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Mar 30, 2017
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Felipe Moura Brasil

Is Bernie Sanders right? Are people living under socialism better off? Brazil is a good case study. Felipe Moura Brasil, a journalist and Veja magazine columnist, explains how his country has fared under socialism.

Click here to view the Portuguese version.

In the early 2000s, Brazil’s economy was booming. Now it’s in shambles, with massive unemployment & debt. What happened? Socialism.

  • In the early 2000s, Brazil’s economy was growing rapidly thanks to economic and monetary reforms, including divested holdings in some state-run companies, which helped the private sector begin to thrive, the reduction of inflation, and investors pouring into the country. The outlook was so bright, Goldman Sachs included the country in the BRIC nations – the emerging powerhouse economics of Brazil, Russia, India and China, which economists predicted would overshadow the six largest western economies in total production by 2041.View Source
  • But by 2007, thanks to the policies implemented by socialist President Lula da Silva, Goldman Sachs’ view of Brazil had darkened, its economic growth having being hindered by its cumbersome welfare state and massive government spending.View Source
  • WATCH: Brazilian journalist Felipe Moura Brasil discuss the impact of socialism in Latin America.View Source
  • Related reading: “Marxism: Philosophy and Economics” – Thomas SowellView Source

After 15 years of socialist policies, Brazil has become one of the world’s worst places for doing business by nearly every measure.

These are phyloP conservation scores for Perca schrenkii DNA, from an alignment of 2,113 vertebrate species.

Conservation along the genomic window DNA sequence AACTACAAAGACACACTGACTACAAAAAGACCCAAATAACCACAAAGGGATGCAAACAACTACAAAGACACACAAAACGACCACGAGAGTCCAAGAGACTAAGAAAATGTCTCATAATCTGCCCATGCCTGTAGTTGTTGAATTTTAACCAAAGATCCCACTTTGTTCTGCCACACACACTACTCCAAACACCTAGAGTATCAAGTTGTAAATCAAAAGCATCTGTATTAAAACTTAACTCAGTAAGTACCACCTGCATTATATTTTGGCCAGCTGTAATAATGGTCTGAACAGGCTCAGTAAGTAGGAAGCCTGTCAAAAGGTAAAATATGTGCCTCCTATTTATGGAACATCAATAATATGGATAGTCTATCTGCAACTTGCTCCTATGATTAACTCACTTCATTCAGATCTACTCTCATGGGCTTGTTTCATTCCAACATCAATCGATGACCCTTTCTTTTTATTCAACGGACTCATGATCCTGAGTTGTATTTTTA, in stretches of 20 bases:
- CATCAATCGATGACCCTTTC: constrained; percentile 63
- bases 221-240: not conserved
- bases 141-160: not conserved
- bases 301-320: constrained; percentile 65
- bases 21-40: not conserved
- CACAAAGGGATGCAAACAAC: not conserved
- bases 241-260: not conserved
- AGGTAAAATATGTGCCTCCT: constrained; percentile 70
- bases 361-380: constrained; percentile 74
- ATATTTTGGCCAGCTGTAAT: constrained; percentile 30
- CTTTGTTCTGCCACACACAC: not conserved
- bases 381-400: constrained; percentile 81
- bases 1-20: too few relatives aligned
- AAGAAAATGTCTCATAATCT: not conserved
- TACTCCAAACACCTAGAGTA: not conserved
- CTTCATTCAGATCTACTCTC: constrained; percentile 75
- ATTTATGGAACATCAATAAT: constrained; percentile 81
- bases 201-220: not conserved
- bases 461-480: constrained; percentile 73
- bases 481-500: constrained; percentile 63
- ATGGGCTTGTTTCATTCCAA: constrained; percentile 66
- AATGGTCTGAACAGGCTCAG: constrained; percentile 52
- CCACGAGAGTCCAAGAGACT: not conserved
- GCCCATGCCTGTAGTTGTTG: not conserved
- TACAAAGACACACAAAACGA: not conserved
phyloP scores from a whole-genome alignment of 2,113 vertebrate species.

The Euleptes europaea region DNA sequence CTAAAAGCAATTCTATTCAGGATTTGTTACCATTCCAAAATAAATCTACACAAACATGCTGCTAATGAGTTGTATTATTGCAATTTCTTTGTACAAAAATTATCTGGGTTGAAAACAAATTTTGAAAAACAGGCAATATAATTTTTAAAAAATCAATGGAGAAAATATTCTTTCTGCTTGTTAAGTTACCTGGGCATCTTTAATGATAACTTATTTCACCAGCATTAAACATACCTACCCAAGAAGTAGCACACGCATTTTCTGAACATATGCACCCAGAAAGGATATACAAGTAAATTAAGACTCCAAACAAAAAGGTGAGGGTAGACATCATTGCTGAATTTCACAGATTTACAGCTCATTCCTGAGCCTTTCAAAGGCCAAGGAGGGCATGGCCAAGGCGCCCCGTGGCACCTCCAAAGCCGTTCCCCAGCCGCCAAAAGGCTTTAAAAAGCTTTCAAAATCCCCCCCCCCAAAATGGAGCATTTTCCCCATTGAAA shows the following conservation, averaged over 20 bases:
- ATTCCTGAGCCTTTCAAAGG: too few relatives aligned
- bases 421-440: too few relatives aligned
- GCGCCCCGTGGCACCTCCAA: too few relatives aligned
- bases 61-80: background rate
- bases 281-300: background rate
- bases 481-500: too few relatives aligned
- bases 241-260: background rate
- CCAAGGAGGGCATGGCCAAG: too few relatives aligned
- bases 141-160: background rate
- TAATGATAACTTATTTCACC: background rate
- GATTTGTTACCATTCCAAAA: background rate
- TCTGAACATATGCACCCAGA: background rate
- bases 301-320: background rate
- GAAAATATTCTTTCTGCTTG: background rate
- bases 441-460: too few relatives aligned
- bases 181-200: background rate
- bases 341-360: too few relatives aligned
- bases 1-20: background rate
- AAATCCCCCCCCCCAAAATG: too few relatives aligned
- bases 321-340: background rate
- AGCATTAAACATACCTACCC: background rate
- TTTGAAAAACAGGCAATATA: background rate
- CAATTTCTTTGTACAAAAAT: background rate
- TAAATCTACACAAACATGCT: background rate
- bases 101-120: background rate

• Since the election of socialist Lula da Silva in 2002 and his socialist successor Dilma Rousseff in 2010, Brazil’s once promising economic trends have reversed. Now, Brazil ranks as one of the most difficult places in the world for doing business. Out of 190 countries, Brazil ranks 123rd in ease of doing business, 175th for starting a business, and 172nd for dealing with construction permits.View Source
  • WATCH: Brazilian journalist Felipe Moura Brasil discuss the impact of socialism in Latin America.View Source
  • Related reading: “Capitalism and Freedom” – Milton FriedmanView Source

In 2015, Brazil’s economy shrank by nearly 4%. The reason? Its corrupt presidents strangled the private sector with socialist policies.

  • After years of predictions that it would grow to be one of the world’s most vibrant economies, Brazil’s economy shrank by nearly 4% in 2015, resulting in economists rating it as one of the world’s worst economies.View Source
  • The major factor that led to the collapse of Brazil’s economy are the oppressive socialist policies of the last few administrations. Brazil now ranks as one of the most difficult places in the world for doing business. Out of 190 countries, Brazil ranks 123rd in ease of doing business, 175th for starting a business, and 172nd for dealing with construction permits.View Source
  • WATCH: Brazilian journalist Felipe Moura Brasil discuss the impact of socialism in Latin America.View Source
  • WATCH: “Socialism Makes People Selfish” – Dennis PragerView Source

From 2008 to 2015, Brazil’s socialist government’s spending grew nearly four times as fast as tax revenue. The result: economic collapse.